I tested a home earlier this year that had an Active Mitigation system installed and running that had just had the fan replaced, and the test came back at over 9 pCi/L. Obviously, the Mitigation Contractor had to make some adjustments (sealed the floor drains and seams) and after that, it tested well below the 4.0 level. Many people think that just because the manometer shows the system is “working”, that the Radon levels are safe, when, in fact, they may not be. Even if there is a mitigation system in place, I always offer the radon test to every client and I explain to them that the manometer merely shows that the fan is active and that the radon level may or may not be within the safe limits set by the EPA. The only sure way to know is to test…
In 4 years and testing hundreds of homes, nobody has ever asked for credentials. Buy a decent machine and follow the directions. The directions comply with federal guidelines. There’s nothing to be dishonest about. The machine is in compliance, all you do is plug it in, zero it out and unplug it 2 days later. Press the button and it tells you the radon level. Send the report. That’s why every state but New Jersey requires a course for certification. All you need to be concerned with is if it’s factory calibration is up to date, the certification with your machine is all you need. You have to send them out for calibration once a year. I have 3 machines now, they aren’t always being used but sometimes all three are out. They generate $140.00 every 48 hours of use. Last year, So you can see, they pay for themselves fairly quickly. I use a Sun Nuclear 1027. I shared a link to a used 1028 which is a better system and it’s less than I paid for my used 1027. He’s asking a very reasonable price. If I needed another right now, I would have bought one of them. Last year, I grossed $27,000 testing radon. I was averaging one test every 2 days. I also test radon without a home inspection. My only cost is gas and re-calibration once a year now.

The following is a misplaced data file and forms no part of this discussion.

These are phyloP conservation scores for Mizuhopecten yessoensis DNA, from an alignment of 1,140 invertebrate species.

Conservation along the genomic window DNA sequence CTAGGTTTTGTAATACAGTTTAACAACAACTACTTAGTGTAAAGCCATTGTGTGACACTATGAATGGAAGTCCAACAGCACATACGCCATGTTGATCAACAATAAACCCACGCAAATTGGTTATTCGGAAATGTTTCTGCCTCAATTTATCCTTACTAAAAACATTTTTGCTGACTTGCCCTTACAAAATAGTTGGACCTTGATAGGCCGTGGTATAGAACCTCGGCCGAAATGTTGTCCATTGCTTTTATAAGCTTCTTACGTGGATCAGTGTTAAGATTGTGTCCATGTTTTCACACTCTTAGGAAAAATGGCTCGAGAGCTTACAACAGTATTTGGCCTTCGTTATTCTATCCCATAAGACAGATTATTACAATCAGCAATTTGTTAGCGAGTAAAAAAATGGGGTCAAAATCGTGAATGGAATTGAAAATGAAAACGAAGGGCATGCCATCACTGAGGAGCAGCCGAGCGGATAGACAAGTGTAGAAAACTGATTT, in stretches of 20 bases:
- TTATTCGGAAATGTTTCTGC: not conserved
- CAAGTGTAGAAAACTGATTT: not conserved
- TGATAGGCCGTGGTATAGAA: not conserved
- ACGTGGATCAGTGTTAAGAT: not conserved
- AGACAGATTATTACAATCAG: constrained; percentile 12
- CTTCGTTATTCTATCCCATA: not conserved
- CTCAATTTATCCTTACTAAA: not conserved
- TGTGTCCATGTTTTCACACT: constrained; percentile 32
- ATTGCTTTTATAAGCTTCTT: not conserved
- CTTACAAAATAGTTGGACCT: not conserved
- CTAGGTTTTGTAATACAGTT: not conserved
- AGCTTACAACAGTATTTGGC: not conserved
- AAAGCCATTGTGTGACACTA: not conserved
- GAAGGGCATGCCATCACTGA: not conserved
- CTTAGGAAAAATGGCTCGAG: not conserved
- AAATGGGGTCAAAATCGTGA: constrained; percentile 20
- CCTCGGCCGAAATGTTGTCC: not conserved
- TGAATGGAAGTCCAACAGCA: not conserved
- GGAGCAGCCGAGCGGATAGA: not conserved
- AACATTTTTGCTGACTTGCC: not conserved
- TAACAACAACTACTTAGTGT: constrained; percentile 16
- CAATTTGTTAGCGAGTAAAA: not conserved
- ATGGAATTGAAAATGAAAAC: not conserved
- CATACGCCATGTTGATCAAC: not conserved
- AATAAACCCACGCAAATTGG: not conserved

BTW, You should start a thread in the “Report Writing” category and ask fellow inspectors to send you copies of some of their inspection and radon reports. Once you read them, a lot of things will begin to make more sense to you and you’ll start moving faster. Many of us would be happy to do it. You should review them and the different styles and it will help you adopt your own format. We all do it differently, the important thing is that your customers can easily understand your reports. That’s what gets you referrals, great reports.
Good luck, if you need anything just ask.
[Neil Summers Home Inspections](http:// http://neilsummershomeinspections.com/index.html)
Oops, I meant to say New Jersey is the only state to require radon certification.
Not sure about that, But Many states require licensing to perform radon testing. Which can often be harder or more stringent than obtaining a certification.